Which way do you prefer to travel? Do you follow paths already trodden, or do you follow your sense of exploration and see where the journey takes you? Join a photographer and anatomist as they take you on an amazing journey into a universe that they have recently explored.
The Trek is not a textbook or an atlas of human anatomy. It is an expedition that helps you better understand yourself if you savor the chapters with a dose of imagination. After all, isn’t that what travel is all about?
Lap Ki CHAN（Anatomist）
Lap Ki Chan is currently an associate professor in the School of Biomedical Sciences, the coordinator of the Body Donation Programme, and the deputy director of the Bau Institute of Medical and Health Sciences Education, at the Li Ka Shing Faculty of Medicine at The University of Hong Kong. He has a background in orthopedics and physical anthropology and teaches gross anatomy to medical and healthcare students. His academic interests include innovative pedagogies in anatomy education, problem-based learning (PBL), team-based learning (TBL), interprofessional education (IPE), and faculty development. His teaching excellence has been recognized by such awards as the Thomas Henry Huxley Instructorship from Duke University, Outstanding Teaching Award from The University of Hong Kong, and the Bronze Discipline Award (Life Sciences) in the QS Stars-Wharton Reimagine Education Awards.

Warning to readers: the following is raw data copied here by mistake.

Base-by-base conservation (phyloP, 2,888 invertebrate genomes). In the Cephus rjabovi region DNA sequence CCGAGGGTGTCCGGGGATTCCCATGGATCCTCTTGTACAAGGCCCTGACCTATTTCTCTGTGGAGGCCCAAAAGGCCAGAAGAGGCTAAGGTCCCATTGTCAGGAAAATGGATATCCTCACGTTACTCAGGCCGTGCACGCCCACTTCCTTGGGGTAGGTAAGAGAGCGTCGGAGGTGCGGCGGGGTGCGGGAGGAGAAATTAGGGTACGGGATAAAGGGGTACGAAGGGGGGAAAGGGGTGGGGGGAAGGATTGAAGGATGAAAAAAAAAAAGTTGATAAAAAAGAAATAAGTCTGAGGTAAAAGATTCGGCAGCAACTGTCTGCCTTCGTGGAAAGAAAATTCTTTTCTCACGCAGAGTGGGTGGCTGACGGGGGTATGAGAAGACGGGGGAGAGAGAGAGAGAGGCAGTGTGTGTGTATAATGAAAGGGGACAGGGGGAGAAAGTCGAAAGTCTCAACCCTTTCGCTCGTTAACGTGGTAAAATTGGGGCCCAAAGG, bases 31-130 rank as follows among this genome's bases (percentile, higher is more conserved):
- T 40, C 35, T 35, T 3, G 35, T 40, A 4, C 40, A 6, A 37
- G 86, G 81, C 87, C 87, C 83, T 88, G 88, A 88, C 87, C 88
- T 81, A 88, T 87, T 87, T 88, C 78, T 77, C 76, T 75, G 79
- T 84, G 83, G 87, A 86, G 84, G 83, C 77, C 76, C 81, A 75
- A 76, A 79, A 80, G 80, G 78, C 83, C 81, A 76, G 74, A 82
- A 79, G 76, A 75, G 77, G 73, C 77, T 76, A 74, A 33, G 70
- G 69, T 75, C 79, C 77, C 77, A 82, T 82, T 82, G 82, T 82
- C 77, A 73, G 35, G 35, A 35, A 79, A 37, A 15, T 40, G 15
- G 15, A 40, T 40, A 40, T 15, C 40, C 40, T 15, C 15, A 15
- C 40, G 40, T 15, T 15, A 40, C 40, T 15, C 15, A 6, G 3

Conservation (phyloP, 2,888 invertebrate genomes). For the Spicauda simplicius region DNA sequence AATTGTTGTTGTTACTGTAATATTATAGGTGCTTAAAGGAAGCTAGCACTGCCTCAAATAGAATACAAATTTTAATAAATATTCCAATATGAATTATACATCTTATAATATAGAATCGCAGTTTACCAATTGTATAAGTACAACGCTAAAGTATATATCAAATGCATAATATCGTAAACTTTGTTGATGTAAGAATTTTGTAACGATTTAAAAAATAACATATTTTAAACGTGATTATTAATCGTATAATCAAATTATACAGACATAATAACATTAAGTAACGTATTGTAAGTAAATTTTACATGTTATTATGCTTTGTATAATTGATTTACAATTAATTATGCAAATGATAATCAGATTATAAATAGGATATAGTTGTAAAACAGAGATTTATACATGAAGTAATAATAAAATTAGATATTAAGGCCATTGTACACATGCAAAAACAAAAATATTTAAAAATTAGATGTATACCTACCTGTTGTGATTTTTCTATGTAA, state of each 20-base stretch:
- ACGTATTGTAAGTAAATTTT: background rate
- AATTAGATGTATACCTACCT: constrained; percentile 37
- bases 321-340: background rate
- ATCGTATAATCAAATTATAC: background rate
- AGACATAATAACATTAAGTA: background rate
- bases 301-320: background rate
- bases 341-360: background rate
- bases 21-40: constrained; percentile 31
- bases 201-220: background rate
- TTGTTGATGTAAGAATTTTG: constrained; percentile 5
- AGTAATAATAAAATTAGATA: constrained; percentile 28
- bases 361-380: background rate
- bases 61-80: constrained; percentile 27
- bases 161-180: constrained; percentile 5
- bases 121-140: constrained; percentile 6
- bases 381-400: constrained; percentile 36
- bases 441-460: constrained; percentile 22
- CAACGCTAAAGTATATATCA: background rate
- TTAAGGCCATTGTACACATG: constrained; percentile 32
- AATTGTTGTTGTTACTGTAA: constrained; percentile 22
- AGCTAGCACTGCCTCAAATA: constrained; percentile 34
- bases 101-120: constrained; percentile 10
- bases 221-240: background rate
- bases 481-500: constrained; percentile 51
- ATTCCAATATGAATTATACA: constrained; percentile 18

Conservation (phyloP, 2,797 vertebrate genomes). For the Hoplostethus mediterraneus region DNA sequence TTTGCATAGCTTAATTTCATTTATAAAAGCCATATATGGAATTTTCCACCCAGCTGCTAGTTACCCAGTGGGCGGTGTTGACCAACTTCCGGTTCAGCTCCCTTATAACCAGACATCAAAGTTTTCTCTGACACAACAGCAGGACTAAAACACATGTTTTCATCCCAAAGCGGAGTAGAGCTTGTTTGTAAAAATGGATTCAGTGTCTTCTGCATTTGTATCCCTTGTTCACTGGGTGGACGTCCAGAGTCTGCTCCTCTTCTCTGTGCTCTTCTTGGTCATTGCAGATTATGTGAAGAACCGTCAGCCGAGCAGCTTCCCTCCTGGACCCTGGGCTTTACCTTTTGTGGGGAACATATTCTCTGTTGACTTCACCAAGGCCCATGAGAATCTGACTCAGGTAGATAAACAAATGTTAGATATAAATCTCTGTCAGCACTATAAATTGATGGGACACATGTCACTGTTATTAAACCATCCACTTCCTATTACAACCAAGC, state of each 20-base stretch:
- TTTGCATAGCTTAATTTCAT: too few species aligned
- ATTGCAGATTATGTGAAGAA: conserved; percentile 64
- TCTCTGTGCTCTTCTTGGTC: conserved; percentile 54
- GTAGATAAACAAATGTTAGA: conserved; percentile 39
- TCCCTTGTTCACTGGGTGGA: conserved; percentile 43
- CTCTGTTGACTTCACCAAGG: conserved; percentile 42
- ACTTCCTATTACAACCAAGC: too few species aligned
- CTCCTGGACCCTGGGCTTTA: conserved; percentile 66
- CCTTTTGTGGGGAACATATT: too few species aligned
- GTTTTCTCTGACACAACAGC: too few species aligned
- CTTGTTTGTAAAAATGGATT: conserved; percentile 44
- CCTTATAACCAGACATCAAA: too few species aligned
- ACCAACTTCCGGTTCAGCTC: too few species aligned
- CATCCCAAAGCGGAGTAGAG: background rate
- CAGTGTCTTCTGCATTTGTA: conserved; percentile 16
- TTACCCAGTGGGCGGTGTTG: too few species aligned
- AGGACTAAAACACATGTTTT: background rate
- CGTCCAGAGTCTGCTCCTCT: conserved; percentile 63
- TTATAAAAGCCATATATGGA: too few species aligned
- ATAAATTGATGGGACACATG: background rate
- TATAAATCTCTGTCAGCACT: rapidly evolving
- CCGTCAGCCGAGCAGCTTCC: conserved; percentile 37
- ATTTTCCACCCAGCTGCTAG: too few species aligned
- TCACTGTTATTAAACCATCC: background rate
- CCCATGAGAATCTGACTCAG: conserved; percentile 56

Chan Dick loved to draw at a young age. He went on to study graphic design, and first began involved in photography when given his graduation assignment. As a still-life and architectural photographer, he is devoted to creating personal works, often touching on social issues and everyday life discoveries. He has held 7 solo photography exhibitions to date.
While fascinated by simple lines and minimalistic compositions, Chan Dick’s works tend to embark on the ambiguous attraction between reality and illusion. This is best shown by his series “Chai Wan Fire Station”, which earned him first prizes respectively at the the Tokyo International Foto Awards in 2016, and the Hong Kong Photo Book Awards in 2015. During 2017 and 2018, this series was exhibited in Japan, the Netherlands and Hong Kong, and was collected by the Hong Kong Heritage Museum and Japan’s Irie Taikichi Memorial Museum of Photography Nara City.
Chan Dick’s other notable projects include “No Compromise”, which documented Hong Kong student activists, and Dismayland”, which explored a kind of absurdity that exists in modern cities. Both series won in the International Photography Awards (IPA). His other works have also been exhibited at international photography festivals in Cambodia and Pingy
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